• Jesus was raised on this same day, which is one of the reasons why the apostle Paul refers to him in 1 Corinthians 15:20 as the ″first fruits from the dead,″ which means ″first fruits from the dead.″ 4) The Feast of Weeks, also known as Pentecost (Leviticus 23:16), occurred fifty days after the beginning of the Feast of Unleavened Bread and foreshadowed the great harvest of souls and the gift of the Holy Spirit for both Jews and Gentiles who would be brought into the kingdom of God during the Church Age.
  • 5) The Feast of Weeks, also known as Pentecost (Leviticus 23:16), occurred fifty days after the beginning of the (see Acts 2).
  1. The Church was officially created on this day when God poured forth His Holy Spirit and 3,000 Jews reacted to Peter’s wonderful sermon and his first proclamation of the gospel, marking the official beginning of the Church.
  2. (Leviticus 23:24) The Feast of Trumpets is the first of the fall feasts.
  3. Many think that this day heralds the beginning of the Rapture of the Church, when the Messiah Jesus will appear in the sky as He prepares to take His wife, the Church, to live with Him forever.
  4. The sounding of a loud trumpet is always connected with the Rapture in the Bible, and for good reason (1 Thessalonians 4:13-18 and 1 Corinthians 15:52).
  5. 6) The Day of Atonement (Leviticus 23:27) — Many think that this passage prophetically relates to the day of Jesus’ Second Coming, when He will return to the world.
  • As a result of their decision to ″look upon Him whom they have wounded,″ repent of their sins, and receive Him as the Messiah on that day, the Jewish remnant will experience the Day of Atonement (Zechariah 12:10 and Romans 11:1-6, 25-36).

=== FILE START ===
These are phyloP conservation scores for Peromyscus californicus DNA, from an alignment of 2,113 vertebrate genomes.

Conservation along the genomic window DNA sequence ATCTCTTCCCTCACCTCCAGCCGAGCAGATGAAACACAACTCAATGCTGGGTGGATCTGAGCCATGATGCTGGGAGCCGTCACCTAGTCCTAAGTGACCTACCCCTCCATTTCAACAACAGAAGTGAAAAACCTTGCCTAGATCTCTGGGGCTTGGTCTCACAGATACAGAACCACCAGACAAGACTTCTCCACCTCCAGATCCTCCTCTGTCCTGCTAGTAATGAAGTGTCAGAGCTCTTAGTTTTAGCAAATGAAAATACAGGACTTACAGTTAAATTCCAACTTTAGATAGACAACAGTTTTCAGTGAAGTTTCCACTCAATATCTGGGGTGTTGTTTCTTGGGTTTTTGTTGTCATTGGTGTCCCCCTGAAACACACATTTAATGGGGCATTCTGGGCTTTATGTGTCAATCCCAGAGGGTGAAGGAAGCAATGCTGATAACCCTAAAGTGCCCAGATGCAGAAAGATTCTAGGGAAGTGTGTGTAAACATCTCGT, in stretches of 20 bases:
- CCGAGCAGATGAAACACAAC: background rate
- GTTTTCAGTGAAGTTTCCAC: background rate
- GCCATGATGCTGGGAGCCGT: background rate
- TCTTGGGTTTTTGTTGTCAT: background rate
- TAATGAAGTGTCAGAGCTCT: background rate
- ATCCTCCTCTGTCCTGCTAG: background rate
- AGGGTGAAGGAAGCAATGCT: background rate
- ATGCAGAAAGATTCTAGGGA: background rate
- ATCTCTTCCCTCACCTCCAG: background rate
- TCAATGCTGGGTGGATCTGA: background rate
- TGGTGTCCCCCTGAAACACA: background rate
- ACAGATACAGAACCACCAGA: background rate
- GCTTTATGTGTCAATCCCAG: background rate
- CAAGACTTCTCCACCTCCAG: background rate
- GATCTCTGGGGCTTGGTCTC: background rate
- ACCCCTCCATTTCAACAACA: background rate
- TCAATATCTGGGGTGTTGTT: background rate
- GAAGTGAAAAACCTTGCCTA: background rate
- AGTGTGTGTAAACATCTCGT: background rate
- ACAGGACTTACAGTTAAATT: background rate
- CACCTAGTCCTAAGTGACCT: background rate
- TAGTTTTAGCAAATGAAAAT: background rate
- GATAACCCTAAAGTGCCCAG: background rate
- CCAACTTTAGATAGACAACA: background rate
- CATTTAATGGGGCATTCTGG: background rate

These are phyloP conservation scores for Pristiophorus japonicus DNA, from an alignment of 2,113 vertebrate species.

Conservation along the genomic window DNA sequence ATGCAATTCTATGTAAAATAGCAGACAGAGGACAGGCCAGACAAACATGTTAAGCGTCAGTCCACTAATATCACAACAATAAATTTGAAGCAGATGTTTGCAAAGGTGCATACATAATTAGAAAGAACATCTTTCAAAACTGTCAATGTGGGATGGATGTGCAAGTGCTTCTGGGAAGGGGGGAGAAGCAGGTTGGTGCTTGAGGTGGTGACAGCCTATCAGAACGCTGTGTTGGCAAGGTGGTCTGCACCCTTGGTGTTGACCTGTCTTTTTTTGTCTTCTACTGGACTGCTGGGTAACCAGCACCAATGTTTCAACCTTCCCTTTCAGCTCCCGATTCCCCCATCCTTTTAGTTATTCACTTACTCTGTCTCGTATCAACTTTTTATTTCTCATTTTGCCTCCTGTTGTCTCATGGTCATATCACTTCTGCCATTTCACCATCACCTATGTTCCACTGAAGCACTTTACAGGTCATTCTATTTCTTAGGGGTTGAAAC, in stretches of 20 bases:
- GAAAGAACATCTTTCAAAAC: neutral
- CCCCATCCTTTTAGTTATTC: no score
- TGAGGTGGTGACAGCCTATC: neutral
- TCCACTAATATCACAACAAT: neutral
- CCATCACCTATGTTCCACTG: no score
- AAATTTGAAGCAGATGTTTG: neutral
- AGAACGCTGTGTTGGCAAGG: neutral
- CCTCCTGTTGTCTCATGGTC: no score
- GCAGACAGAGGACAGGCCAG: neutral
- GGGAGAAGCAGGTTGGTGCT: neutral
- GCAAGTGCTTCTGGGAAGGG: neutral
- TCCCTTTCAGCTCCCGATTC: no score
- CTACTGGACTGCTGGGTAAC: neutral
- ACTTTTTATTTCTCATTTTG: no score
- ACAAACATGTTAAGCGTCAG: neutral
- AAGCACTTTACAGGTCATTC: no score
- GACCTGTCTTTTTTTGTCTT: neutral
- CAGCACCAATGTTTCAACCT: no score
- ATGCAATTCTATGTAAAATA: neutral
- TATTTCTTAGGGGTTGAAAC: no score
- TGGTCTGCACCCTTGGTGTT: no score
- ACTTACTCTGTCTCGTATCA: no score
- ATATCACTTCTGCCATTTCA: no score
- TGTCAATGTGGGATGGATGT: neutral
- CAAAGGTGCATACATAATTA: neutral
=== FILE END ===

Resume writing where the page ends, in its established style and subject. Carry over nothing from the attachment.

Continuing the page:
• (Leviticus 23:34) – Many academics think that this feast day is a reference to the Lord’s promise that He will once again ″tabernacle″ with His people when He comes to reign over all of the earth when He returns to reign over all of the globe (Micah 4:1-7).
  • Should Christians observe the Levitical feast days of Israel on this day in particular?
  • A Christian’s decision to observe or not observe the Jewish feast days would be a question of personal conscience for each individual Christian.
  • The Bible says in Colossians 2:16-17, ″Therefore, do not allow anybody to judge you by what you eat or drink, or by your participation in a religious holiday, a New Moon celebration, or a Sabbath day.″ ″These are only a shadow of what was to come; the actuality, on the other hand, is found in Christ.″ Even while Christians are not obligated to attend Jewish feast days in the same manner that an Old Testament Jew was, we should refrain from criticizing another believer who chooses to or does not choose to honor these particular days and feasts (Romans 14:5).
  • While it is not essential for Christians to observe the Jewish feast days, it is useful to get familiar with their traditions.
  • It is possible that celebrating these days will be good if it leads to a deeper knowledge and respect for Christ’s death and resurrection, as well as the future promise of His coming.
  • Those of us who are Christians who choose to observe these holy days should place Christ at the center of the celebration, as He is the One who came to fulfill the prophetic importance of each one of these days.
  • Return to the main page of Jewish Questions.
  • What role did Jesus play in the fulfillment of the meanings of the Jewish feasts?
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The Seven Feasts of Israel are Fulfilled in Jesus